Thomas likely never violated his H-1B status when he played gigs without remuneration while he was employed by the Virginia law firm based on 8 C.F.R. § 214.1(e) and 9 FAM § 402.2-4. If Thomas wants to transfer his H-1B employment, his LLC can file an H-1B petition on Thomas’ behalf, an avenue that we already touched on in an earlier blog, or it can file an O-1 petition.

As artistic director of his LLC, Thomas would utilize his law degree to negotiate favorable contracts to secure acting and violinist jobs, and would also rely on the knowledge gained as part of his bachelor’s degree program in English Literature with Shakespeare Studies when auditioning for acting roles. With respect to the H-1B visa, however, it is unlikely the specialty occupation criteria under 8 C.F.R. § 214.2(h)(4)(iii)(A) contemplate the combination of two degrees in such a manner. Fortunately, the O-1B criteria at 8 C.F.R. § 214.2(o)(3)(iii) do not require a beneficiary to possess any degree, but they do pigeonhole the beneficiary into one “field of endeavor” of science, education, business, or athletics. For individuals in the arts, the regulations at 8 C.F.R. § 214.2(o)(3)(iv) require only “distinction” or “a high level of achievement in the field of arts evidenced by a degree of skill and recognition substantially above that ordinarily encountered to the extent that a person described as prominent is renowned, leading, or well-known in the field of arts.” If Thomas wants to act in movies or in commercials, there is a separate O-1B category for extraordinary achievement in the motion pictures or TV industry under 8 C.F.R. § 214.2(0)(3)(v).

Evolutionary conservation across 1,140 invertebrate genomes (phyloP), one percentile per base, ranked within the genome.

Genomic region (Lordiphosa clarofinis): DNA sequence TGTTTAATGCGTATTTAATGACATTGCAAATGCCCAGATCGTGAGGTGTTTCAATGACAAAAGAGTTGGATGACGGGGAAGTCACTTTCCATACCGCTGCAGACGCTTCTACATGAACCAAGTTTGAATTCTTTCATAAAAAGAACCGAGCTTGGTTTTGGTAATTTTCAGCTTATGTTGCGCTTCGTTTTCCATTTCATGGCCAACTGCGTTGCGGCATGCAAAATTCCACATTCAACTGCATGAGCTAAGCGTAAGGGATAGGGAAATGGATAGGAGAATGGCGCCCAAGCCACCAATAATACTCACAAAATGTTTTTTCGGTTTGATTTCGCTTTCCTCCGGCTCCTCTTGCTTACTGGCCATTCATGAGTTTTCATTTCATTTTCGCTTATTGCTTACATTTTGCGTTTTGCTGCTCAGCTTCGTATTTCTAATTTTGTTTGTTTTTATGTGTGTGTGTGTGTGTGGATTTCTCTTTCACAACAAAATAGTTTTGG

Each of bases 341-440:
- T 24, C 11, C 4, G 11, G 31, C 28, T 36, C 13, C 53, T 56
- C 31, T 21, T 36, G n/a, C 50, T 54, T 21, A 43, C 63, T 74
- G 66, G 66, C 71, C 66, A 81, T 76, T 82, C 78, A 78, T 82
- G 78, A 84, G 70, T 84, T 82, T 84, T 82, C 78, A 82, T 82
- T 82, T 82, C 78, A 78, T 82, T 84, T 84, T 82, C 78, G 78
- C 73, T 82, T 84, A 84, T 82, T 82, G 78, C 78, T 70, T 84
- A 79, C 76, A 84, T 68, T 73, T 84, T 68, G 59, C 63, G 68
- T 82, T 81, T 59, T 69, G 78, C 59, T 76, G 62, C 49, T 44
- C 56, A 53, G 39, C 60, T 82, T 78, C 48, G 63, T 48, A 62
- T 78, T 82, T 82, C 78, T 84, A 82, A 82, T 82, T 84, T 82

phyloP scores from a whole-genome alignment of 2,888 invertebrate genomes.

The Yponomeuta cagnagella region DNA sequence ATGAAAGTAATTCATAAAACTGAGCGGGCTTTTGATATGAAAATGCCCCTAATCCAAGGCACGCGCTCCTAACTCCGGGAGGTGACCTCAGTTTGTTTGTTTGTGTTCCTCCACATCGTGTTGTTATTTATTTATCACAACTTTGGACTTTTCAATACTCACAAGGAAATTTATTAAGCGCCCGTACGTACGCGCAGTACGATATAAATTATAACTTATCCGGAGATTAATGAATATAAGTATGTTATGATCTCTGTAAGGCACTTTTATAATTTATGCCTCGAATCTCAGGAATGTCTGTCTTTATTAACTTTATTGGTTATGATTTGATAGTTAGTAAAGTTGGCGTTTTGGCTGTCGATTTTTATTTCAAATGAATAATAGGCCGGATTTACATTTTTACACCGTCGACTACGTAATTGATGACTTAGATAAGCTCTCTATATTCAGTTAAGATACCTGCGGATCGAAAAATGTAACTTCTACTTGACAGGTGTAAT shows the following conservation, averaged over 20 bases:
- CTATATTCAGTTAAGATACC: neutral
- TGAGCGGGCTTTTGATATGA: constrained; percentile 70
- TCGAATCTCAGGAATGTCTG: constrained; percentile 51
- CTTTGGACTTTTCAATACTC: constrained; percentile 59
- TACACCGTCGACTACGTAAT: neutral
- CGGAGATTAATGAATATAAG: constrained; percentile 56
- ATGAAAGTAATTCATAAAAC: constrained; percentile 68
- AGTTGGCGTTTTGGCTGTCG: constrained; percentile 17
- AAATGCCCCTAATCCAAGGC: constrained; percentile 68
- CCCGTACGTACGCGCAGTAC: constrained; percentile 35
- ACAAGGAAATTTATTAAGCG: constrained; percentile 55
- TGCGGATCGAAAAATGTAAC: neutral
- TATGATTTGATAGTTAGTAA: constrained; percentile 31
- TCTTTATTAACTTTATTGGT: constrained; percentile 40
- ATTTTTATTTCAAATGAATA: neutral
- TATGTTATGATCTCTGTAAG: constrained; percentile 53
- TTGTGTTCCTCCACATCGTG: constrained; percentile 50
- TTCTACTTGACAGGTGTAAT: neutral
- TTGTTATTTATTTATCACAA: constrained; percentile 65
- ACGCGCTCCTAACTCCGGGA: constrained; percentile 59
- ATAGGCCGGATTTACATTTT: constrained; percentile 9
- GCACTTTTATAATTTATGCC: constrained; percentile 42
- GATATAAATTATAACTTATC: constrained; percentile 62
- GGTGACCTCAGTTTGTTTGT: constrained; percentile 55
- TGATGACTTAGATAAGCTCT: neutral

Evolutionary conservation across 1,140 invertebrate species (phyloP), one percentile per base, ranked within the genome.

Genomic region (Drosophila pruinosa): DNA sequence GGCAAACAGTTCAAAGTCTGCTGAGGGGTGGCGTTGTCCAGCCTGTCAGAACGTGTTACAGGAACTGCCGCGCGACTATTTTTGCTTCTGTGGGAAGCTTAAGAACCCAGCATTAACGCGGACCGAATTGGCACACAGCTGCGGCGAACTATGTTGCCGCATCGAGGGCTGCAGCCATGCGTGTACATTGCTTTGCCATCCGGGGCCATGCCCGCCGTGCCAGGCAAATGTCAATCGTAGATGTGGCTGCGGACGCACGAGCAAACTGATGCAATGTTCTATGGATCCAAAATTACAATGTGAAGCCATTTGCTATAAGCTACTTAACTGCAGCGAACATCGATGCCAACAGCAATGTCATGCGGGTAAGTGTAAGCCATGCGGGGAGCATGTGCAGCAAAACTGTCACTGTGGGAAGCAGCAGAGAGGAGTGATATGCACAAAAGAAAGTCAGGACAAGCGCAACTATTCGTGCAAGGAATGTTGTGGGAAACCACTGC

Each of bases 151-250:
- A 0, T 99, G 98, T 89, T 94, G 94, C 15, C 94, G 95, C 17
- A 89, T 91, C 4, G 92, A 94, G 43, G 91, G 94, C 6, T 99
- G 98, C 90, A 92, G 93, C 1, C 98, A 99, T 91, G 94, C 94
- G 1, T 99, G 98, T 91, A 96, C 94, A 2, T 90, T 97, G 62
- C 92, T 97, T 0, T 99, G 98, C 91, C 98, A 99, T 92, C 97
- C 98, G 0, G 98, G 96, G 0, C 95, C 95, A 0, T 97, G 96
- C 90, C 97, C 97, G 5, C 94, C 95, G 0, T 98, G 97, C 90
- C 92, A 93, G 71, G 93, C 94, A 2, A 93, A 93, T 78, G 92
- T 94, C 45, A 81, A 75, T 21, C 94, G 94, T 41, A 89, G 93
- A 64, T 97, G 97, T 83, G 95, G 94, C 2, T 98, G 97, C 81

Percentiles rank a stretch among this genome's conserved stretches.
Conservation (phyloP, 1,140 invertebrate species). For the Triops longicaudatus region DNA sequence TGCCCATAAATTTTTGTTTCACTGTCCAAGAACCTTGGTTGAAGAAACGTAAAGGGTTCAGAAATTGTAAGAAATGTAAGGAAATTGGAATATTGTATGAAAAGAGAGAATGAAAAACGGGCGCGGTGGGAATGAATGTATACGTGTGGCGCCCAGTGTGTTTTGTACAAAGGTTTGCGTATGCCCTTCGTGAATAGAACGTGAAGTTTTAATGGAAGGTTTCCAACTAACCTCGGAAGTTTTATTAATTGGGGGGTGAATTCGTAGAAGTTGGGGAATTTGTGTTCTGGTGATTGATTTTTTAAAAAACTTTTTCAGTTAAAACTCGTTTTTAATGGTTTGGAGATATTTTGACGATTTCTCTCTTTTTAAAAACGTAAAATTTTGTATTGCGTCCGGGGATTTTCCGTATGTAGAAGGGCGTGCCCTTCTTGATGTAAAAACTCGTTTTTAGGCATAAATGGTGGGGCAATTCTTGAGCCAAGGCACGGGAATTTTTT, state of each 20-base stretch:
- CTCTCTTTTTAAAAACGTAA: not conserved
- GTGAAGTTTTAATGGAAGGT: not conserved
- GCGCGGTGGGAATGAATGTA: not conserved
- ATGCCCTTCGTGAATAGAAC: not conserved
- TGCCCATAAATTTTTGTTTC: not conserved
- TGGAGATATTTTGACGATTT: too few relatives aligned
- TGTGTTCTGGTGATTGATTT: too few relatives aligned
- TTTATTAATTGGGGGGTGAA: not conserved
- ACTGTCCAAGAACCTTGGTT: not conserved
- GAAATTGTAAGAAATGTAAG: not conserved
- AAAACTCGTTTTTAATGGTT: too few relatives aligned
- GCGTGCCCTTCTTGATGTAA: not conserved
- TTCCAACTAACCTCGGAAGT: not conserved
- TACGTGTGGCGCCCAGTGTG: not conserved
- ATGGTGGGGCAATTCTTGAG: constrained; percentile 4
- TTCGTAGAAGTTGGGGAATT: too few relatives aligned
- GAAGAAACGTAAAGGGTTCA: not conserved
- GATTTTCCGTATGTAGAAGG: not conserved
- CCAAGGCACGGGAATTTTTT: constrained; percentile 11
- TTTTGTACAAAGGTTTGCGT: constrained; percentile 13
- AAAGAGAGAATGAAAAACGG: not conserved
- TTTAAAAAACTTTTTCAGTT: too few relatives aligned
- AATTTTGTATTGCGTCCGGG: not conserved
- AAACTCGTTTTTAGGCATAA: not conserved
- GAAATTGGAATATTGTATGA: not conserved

Having only previously performed as an amateur violinist, Thomas may find it difficult to demonstrate that he meets at least three out of the six O-1B regulatory criteria. For instance, performing gigs for free likely does not count as having “performed . . . services as a lead or starring participant in productions or events which have a distinguished reputation” under 8 C.F.R. § 214.2(o)(3)(iv)(B)(1) by the very fact that Thomas did not perform “services” since he was not paid. Fortunately, the criterion at 8 C.F.R. § 214.2(o)(3)(iv)(B)(3) does not require evidence of having performed services and only requires evidence of having performed “in a lead, starring, or critical role for organizations and establishments that have a distinguished reputation.” Assuming that USCIS would agree that an amateur performance by a violinist or actor who did not perform services for remuneration could satisfy this criterion, Thomas would still need to evidence his “lead, starring, or critical role” through articles in newspapers, trade journals, publications, or testimonials. 8 C.F.R. § 214.2(o)(3)(iv)(B)(4)–(5) require evidence of the foreign national’s “record of major commercial or critically acclaimed successes ” and receipt of “significant recognition for achievements from . . . recognized experts” which Thomas could argue is demonstrated through the media coverage he garnered and his sizable social media following.